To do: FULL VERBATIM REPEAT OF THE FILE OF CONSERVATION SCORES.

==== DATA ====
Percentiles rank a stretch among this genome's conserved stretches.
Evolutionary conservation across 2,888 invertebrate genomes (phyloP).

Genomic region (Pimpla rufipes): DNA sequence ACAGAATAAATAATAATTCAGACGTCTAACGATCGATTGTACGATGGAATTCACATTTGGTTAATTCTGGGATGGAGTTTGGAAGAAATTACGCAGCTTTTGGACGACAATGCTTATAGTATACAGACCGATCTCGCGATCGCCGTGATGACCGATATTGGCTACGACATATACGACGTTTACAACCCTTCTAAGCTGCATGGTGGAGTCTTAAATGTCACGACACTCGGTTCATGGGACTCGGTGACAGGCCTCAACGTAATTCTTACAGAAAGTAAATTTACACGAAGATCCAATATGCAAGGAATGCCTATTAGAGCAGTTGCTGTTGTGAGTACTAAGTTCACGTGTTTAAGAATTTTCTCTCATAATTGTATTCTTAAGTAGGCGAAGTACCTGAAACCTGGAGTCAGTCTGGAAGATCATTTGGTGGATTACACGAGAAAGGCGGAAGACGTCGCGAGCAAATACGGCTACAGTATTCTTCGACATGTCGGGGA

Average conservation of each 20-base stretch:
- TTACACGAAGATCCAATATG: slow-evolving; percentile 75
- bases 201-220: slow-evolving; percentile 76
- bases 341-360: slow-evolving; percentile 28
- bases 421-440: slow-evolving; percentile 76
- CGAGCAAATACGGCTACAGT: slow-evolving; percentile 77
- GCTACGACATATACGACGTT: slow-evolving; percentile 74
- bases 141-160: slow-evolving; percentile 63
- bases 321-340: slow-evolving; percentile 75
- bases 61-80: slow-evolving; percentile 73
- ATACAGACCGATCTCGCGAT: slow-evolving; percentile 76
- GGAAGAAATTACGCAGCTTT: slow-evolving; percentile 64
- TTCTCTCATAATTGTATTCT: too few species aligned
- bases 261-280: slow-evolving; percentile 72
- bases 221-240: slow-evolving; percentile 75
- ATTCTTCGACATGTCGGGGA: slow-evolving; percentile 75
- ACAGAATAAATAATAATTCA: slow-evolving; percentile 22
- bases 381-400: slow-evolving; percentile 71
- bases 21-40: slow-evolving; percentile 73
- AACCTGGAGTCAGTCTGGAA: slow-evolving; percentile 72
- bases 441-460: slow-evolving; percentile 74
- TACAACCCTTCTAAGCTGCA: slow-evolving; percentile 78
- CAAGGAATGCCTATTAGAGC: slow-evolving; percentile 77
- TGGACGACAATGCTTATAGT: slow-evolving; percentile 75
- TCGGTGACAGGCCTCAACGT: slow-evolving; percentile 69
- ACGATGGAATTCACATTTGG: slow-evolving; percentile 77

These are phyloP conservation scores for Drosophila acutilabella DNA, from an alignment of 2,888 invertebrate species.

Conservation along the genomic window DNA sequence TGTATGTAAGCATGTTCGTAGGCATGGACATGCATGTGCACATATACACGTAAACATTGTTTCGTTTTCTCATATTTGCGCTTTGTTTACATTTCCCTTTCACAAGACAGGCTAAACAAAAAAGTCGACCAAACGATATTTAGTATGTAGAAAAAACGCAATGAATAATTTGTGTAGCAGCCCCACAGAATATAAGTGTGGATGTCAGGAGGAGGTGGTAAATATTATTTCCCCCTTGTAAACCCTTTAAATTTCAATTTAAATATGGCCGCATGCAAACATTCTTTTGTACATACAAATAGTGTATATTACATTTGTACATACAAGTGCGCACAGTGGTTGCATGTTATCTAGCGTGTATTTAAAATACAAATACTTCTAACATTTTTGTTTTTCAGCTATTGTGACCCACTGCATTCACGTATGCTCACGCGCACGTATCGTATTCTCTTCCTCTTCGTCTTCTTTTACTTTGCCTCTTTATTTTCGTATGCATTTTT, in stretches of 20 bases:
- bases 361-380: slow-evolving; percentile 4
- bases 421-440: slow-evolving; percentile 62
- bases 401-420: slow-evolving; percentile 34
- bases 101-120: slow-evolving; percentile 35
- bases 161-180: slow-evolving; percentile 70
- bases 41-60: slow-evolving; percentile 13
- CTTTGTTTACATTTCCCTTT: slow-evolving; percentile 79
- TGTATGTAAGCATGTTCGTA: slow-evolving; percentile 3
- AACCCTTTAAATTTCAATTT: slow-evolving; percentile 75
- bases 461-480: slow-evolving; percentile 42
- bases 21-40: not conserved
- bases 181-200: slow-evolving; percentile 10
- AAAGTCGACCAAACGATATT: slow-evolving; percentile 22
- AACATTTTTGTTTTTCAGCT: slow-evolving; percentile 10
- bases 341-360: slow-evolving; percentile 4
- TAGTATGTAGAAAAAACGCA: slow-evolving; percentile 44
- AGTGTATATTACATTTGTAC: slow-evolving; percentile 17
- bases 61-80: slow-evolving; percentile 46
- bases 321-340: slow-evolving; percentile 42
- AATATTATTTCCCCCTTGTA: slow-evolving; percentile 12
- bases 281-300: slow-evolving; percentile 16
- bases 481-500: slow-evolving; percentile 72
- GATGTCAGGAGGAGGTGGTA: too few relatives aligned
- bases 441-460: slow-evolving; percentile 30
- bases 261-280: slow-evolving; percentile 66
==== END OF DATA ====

Percentiles rank a stretch among this genome's conserved stretches.
Evolutionary conservation across 2,888 invertebrate genomes (phyloP).

Genomic region (Pimpla rufipes): DNA sequence ACAGAATAAATAATAATTCAGACGTCTAACGATCGATTGTACGATGGAATTCACATTTGGTTAATTCTGGGATGGAGTTTGGAAGAAATTACGCAGCTTTTGGACGACAATGCTTATAGTATACAGACCGATCTCGCGATCGCCGTGATGACCGATATTGGCTACGACATATACGACGTTTACAACCCTTCTAAGCTGCATGGTGGAGTCTTAAATGTCACGACACTCGGTTCATGGGACTCGGTGACAGGCCTCAACGTAATTCTTACAGAAAGTAAATTTACACGAAGATCCAATATGCAAGGAATGCCTATTAGAGCAGTTGCTGTTGTGAGTACTAAGTTCACGTGTTTAAGAATTTTCTCTCATAATTGTATTCTTAAGTAGGCGAAGTACCTGAAACCTGGAGTCAGTCTGGAAGATCATTTGGTGGATTACACGAGAAAGGCGGAAGACGTCGCGAGCAAATACGGCTACAGTATTCTTCGACATGTCGGGGA

Average conservation of each 20-base stretch:
- TTACACGAAGATCCAATATG: slow-evolving; percentile 75
- bases 201-220: slow-evolving; percentile 76
- bases 341-360: slow-evolving; percentile 28
- bases 421-440: slow-evolving; percentile 76
- CGAGCAAATACGGCTACAGT: slow-evolving; percentile 77
- GCTACGACATATACGACGTT: slow-evolving; percentile 74
- bases 141-160: slow-evolving; percentile 63
- bases 321-340: slow-evolving; percentile 75
- bases 61-80: slow-evolving; percentile 73
- ATACAGACCGATCTCGCGAT: slow-evolving; percentile 76
- GGAAGAAATTACGCAGCTTT: slow-evolving; percentile 64
- TTCTCTCATAATTGTATTCT: too few species aligned
- bases 261-280: slow-evolving; percentile 72
- bases 221-240: slow-evolving; percentile 75
- ATTCTTCGACATGTCGGGGA: slow-evolving; percentile 75
- ACAGAATAAATAATAATTCA: slow-evolving; percentile 22
- bases 381-400: slow-evolving; percentile 71
- bases 21-40: slow-evolving; percentile 73
- AACCTGGAGTCAGTCTGGAA: slow-evolving; percentile 72
- bases 441-460: slow-evolving; percentile 74
- TACAACCCTTCTAAGCTGCA: slow-evolving; percentile 78
- CAAGGAATGCCTATTAGAGC: slow-evolving; percentile 77
- TGGACGACAATGCTTATAGT: slow-evolving; percentile 75
- TCGGTGACAGGCCTCAACGT: slow-evolving; percentile 69
- ACGATGGAATTCACATTTGG: slow-evolving; percentile 77

These are phyloP conservation scores for Drosophila acutilabella DNA, from an alignment of 2,888 invertebrate species.

Conservation along the genomic window DNA sequence TGTATGTAAGCATGTTCGTAGGCATGGACATGCATGTGCACATATACACGTAAACATTGTTTCGTTTTCTCATATTTGCGCTTTGTTTACATTTCCCTTTCACAAGACAGGCTAAACAAAAAAGTCGACCAAACGATATTTAGTATGTAGAAAAAACGCAATGAATAATTTGTGTAGCAGCCCCACAGAATATAAGTGTGGATGTCAGGAGGAGGTGGTAAATATTATTTCCCCCTTGTAAACCCTTTAAATTTCAATTTAAATATGGCCGCATGCAAACATTCTTTTGTACATACAAATAGTGTATATTACATTTGTACATACAAGTGCGCACAGTGGTTGCATGTTATCTAGCGTGTATTTAAAATACAAATACTTCTAACATTTTTGTTTTTCAGCTATTGTGACCCACTGCATTCACGTATGCTCACGCGCACGTATCGTATTCTCTTCCTCTTCGTCTTCTTTTACTTTGCCTCTTTATTTTCGTATGCATTTTT, in stretches of 20 bases:
- bases 361-380: slow-evolving; percentile 4
- bases 421-440: slow-evolving; percentile 62
- bases 401-420: slow-evolving; percentile 34
- bases 101-120: slow-evolving; percentile 35
- bases 161-180: slow-evolving; percentile 70
- bases 41-60: slow-evolving; percentile 13
- CTTTGTTTACATTTCCCTTT: slow-evolving; percentile 79
- TGTATGTAAGCATGTTCGTA: slow-evolving; percentile 3
- AACCCTTTAAATTTCAATTT: slow-evolving; percentile 75
- bases 461-480: slow-evolving; percentile 42
- bases 21-40: not conserved
- bases 181-200: slow-evolving; percentile 10
- AAAGTCGACCAAACGATATT: slow-evolving; percentile 22
- AACATTTTTGTTTTTCAGCT: slow-evolving; percentile 10
- bases 341-360: slow-evolving; percentile 4
- TAGTATGTAGAAAAAACGCA: slow-evolving; percentile 44
- AGTGTATATTACATTTGTAC: slow-evolving; percentile 17
- bases 61-80: slow-evolving; percentile 46
- bases 321-340: slow-evolving; percentile 42
- AATATTATTTCCCCCTTGTA: slow-evolving; percentile 12
- bases 281-300: slow-evolving; percentile 16
- bases 481-500: slow-evolving; percentile 72
- GATGTCAGGAGGAGGTGGTA: too few relatives aligned
- bases 441-460: slow-evolving; percentile 30
- bases 261-280: slow-evolving; percentile 66